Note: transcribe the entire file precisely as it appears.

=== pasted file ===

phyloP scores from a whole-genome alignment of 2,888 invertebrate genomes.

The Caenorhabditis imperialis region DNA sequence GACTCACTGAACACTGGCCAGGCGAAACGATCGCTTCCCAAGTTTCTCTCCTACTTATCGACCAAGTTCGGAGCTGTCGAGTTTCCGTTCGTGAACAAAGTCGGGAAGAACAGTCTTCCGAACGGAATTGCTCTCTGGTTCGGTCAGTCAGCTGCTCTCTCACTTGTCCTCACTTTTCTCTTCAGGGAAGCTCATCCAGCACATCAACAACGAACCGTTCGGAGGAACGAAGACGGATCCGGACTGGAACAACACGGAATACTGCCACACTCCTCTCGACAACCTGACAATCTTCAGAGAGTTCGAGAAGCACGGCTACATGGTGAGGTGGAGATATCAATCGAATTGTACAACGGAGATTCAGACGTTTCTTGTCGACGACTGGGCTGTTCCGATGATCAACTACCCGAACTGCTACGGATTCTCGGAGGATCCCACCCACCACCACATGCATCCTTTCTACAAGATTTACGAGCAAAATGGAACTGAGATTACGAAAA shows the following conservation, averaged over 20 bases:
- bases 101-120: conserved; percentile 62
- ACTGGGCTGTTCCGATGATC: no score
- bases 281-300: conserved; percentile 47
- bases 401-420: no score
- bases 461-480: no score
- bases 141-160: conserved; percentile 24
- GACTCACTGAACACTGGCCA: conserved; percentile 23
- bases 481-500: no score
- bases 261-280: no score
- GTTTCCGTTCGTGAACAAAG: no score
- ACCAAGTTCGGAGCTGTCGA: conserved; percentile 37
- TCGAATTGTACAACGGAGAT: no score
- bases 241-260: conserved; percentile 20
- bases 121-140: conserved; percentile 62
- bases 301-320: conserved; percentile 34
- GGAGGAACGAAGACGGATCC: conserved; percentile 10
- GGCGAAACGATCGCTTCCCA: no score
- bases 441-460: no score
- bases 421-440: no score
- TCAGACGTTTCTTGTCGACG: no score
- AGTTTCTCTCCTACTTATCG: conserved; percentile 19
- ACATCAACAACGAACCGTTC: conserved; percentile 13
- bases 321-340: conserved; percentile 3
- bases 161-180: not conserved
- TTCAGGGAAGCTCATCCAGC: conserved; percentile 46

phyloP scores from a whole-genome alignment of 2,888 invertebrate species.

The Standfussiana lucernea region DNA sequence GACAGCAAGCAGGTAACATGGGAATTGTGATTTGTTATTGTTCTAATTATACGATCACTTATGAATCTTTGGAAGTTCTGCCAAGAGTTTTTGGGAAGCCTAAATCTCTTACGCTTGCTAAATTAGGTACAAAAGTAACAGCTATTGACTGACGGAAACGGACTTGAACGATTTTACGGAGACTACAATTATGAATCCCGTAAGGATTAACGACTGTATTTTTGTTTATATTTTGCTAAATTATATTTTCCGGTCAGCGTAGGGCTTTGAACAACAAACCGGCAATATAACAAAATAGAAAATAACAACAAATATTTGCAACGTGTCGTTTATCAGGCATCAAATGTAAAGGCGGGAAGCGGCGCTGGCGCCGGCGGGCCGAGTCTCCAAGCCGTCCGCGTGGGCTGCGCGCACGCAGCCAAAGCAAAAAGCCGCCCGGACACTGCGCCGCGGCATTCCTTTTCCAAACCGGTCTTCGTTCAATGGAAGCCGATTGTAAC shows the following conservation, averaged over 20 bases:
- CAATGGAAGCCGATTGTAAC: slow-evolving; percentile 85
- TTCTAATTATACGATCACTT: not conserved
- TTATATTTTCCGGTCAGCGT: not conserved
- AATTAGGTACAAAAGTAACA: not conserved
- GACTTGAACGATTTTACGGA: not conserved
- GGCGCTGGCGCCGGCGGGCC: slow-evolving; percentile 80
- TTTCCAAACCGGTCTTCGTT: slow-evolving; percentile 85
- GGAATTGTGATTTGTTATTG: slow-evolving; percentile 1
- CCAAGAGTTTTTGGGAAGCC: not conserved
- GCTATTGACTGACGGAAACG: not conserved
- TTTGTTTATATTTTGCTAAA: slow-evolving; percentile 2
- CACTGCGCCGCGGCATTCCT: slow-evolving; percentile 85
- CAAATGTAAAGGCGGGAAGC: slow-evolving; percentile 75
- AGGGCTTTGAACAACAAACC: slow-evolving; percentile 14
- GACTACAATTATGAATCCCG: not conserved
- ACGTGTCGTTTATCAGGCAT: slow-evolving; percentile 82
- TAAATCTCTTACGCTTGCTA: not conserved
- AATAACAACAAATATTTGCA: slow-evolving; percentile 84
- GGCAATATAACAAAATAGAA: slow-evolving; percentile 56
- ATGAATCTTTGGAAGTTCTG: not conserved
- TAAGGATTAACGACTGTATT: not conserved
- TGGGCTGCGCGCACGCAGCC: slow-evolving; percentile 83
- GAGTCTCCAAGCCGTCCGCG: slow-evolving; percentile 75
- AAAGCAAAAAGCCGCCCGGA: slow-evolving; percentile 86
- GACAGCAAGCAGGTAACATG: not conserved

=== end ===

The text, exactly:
phyloP scores from a whole-genome alignment of 2,888 invertebrate genomes.

The Caenorhabditis imperialis region DNA sequence GACTCACTGAACACTGGCCAGGCGAAACGATCGCTTCCCAAGTTTCTCTCCTACTTATCGACCAAGTTCGGAGCTGTCGAGTTTCCGTTCGTGAACAAAGTCGGGAAGAACAGTCTTCCGAACGGAATTGCTCTCTGGTTCGGTCAGTCAGCTGCTCTCTCACTTGTCCTCACTTTTCTCTTCAGGGAAGCTCATCCAGCACATCAACAACGAACCGTTCGGAGGAACGAAGACGGATCCGGACTGGAACAACACGGAATACTGCCACACTCCTCTCGACAACCTGACAATCTTCAGAGAGTTCGAGAAGCACGGCTACATGGTGAGGTGGAGATATCAATCGAATTGTACAACGGAGATTCAGACGTTTCTTGTCGACGACTGGGCTGTTCCGATGATCAACTACCCGAACTGCTACGGATTCTCGGAGGATCCCACCCACCACCACATGCATCCTTTCTACAAGATTTACGAGCAAAATGGAACTGAGATTACGAAAA shows the following conservation, averaged over 20 bases:
- bases 101-120: conserved; percentile 62
- ACTGGGCTGTTCCGATGATC: no score
- bases 281-300: conserved; percentile 47
- bases 401-420: no score
- bases 461-480: no score
- bases 141-160: conserved; percentile 24
- GACTCACTGAACACTGGCCA: conserved; percentile 23
- bases 481-500: no score
- bases 261-280: no score
- GTTTCCGTTCGTGAACAAAG: no score
- ACCAAGTTCGGAGCTGTCGA: conserved; percentile 37
- TCGAATTGTACAACGGAGAT: no score
- bases 241-260: conserved; percentile 20
- bases 121-140: conserved; percentile 62
- bases 301-320: conserved; percentile 34
- GGAGGAACGAAGACGGATCC: conserved; percentile 10
- GGCGAAACGATCGCTTCCCA: no score
- bases 441-460: no score
- bases 421-440: no score
- TCAGACGTTTCTTGTCGACG: no score
- AGTTTCTCTCCTACTTATCG: conserved; percentile 19
- ACATCAACAACGAACCGTTC: conserved; percentile 13
- bases 321-340: conserved; percentile 3
- bases 161-180: not conserved
- TTCAGGGAAGCTCATCCAGC: conserved; percentile 46

phyloP scores from a whole-genome alignment of 2,888 invertebrate species.

The Standfussiana lucernea region DNA sequence GACAGCAAGCAGGTAACATGGGAATTGTGATTTGTTATTGTTCTAATTATACGATCACTTATGAATCTTTGGAAGTTCTGCCAAGAGTTTTTGGGAAGCCTAAATCTCTTACGCTTGCTAAATTAGGTACAAAAGTAACAGCTATTGACTGACGGAAACGGACTTGAACGATTTTACGGAGACTACAATTATGAATCCCGTAAGGATTAACGACTGTATTTTTGTTTATATTTTGCTAAATTATATTTTCCGGTCAGCGTAGGGCTTTGAACAACAAACCGGCAATATAACAAAATAGAAAATAACAACAAATATTTGCAACGTGTCGTTTATCAGGCATCAAATGTAAAGGCGGGAAGCGGCGCTGGCGCCGGCGGGCCGAGTCTCCAAGCCGTCCGCGTGGGCTGCGCGCACGCAGCCAAAGCAAAAAGCCGCCCGGACACTGCGCCGCGGCATTCCTTTTCCAAACCGGTCTTCGTTCAATGGAAGCCGATTGTAAC shows the following conservation, averaged over 20 bases:
- CAATGGAAGCCGATTGTAAC: slow-evolving; percentile 85
- TTCTAATTATACGATCACTT: not conserved
- TTATATTTTCCGGTCAGCGT: not conserved
- AATTAGGTACAAAAGTAACA: not conserved
- GACTTGAACGATTTTACGGA: not conserved
- GGCGCTGGCGCCGGCGGGCC: slow-evolving; percentile 80
- TTTCCAAACCGGTCTTCGTT: slow-evolving; percentile 85
- GGAATTGTGATTTGTTATTG: slow-evolving; percentile 1
- CCAAGAGTTTTTGGGAAGCC: not conserved
- GCTATTGACTGACGGAAACG: not conserved
- TTTGTTTATATTTTGCTAAA: slow-evolving; percentile 2
- CACTGCGCCGCGGCATTCCT: slow-evolving; percentile 85
- CAAATGTAAAGGCGGGAAGC: slow-evolving; percentile 75
- AGGGCTTTGAACAACAAACC: slow-evolving; percentile 14
- GACTACAATTATGAATCCCG: not conserved
- ACGTGTCGTTTATCAGGCAT: slow-evolving; percentile 82
- TAAATCTCTTACGCTTGCTA: not conserved
- AATAACAACAAATATTTGCA: slow-evolving; percentile 84
- GGCAATATAACAAAATAGAA: slow-evolving; percentile 56
- ATGAATCTTTGGAAGTTCTG: not conserved
- TAAGGATTAACGACTGTATT: not conserved
- TGGGCTGCGCGCACGCAGCC: slow-evolving; percentile 83
- GAGTCTCCAAGCCGTCCGCG: slow-evolving; percentile 75
- AAAGCAAAAAGCCGCCCGGA: slow-evolving; percentile 86
- GACAGCAAGCAGGTAACATG: not conserved